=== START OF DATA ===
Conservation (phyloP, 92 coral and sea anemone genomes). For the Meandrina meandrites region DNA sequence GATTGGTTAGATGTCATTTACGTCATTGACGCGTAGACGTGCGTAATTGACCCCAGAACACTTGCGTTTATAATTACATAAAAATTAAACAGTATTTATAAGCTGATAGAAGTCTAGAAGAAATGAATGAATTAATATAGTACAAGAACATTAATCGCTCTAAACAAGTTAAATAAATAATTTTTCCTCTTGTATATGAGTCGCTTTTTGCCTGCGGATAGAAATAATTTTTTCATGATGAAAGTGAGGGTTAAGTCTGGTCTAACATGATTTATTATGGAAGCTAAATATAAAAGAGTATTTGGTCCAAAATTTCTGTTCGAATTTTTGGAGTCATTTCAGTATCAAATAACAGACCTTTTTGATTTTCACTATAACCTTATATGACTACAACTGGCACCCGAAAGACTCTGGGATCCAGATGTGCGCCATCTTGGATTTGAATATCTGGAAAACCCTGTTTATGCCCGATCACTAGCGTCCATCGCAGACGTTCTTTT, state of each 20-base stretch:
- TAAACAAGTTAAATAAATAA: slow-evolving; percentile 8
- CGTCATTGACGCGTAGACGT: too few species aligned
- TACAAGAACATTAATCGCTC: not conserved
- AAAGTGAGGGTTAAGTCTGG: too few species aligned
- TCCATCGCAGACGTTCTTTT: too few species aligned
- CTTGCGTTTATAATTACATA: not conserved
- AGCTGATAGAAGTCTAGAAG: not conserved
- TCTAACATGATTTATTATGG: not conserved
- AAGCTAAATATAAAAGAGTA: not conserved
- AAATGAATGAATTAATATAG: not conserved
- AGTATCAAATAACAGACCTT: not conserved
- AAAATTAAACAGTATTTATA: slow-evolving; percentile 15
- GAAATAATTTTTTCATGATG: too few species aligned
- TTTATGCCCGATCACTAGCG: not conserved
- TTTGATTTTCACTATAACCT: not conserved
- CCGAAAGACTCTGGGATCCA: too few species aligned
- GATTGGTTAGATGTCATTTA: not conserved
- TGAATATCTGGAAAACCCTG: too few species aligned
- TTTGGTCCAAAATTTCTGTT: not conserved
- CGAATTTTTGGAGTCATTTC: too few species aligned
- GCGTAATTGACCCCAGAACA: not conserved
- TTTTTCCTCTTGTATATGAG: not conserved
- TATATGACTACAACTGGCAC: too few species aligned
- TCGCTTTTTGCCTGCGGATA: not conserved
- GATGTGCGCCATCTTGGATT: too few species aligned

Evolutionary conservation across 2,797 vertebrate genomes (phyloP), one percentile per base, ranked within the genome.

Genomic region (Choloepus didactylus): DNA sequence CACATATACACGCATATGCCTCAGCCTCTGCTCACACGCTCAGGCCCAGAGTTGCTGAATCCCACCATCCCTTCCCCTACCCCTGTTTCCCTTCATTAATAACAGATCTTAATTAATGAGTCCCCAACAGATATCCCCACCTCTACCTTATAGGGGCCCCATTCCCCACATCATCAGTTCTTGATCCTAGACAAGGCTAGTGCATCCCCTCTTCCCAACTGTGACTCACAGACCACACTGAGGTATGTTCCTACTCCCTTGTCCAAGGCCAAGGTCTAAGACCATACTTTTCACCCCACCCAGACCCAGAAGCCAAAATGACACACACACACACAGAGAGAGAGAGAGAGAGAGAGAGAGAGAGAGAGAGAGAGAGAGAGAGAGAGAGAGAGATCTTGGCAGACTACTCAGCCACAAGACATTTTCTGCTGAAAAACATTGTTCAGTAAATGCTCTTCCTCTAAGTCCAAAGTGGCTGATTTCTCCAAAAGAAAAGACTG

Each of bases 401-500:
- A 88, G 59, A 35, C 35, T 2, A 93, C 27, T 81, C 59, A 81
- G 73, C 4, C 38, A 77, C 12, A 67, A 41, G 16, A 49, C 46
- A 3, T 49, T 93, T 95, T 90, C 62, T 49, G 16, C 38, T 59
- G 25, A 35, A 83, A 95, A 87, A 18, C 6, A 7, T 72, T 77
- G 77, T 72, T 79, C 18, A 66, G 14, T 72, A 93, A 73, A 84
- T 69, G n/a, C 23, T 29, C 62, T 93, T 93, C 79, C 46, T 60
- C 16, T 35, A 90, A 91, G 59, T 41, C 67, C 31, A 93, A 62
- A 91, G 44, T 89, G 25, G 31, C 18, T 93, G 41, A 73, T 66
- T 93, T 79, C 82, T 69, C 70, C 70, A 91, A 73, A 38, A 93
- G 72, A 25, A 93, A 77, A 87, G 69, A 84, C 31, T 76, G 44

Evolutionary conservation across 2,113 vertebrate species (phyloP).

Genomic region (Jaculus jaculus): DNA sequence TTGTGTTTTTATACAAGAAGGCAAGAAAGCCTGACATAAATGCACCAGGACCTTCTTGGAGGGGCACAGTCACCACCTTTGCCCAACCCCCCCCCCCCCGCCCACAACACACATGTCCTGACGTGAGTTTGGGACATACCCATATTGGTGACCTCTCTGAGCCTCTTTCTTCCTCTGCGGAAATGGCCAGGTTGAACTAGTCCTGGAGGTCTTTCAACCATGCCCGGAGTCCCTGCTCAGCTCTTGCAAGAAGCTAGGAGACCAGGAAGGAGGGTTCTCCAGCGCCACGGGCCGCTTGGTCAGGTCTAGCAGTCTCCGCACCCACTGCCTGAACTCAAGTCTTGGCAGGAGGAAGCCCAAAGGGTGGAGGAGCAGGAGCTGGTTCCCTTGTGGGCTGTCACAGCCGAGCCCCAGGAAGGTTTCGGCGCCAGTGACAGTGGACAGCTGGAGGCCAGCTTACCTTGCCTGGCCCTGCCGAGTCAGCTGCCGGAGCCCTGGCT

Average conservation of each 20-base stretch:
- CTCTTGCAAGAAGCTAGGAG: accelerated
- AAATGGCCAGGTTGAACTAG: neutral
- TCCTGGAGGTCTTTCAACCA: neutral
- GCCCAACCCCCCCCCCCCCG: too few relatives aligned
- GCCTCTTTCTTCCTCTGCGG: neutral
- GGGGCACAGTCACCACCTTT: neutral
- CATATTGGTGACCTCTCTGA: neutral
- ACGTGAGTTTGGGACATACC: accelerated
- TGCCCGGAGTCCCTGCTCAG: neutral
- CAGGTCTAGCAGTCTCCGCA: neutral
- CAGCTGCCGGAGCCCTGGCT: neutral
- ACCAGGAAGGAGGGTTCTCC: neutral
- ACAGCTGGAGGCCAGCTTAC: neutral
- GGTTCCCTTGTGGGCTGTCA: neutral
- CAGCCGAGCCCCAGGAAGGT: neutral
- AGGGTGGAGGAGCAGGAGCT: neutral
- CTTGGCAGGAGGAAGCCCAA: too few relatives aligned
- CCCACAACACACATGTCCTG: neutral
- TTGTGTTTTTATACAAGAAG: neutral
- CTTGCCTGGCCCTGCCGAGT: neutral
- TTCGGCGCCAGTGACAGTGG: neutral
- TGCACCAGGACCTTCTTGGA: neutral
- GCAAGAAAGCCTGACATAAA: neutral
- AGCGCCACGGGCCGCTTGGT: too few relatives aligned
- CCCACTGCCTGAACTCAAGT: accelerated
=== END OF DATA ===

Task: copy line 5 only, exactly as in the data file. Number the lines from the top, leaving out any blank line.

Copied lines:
- AAAGTGAGGGTTAAGTCTGG: too few species aligned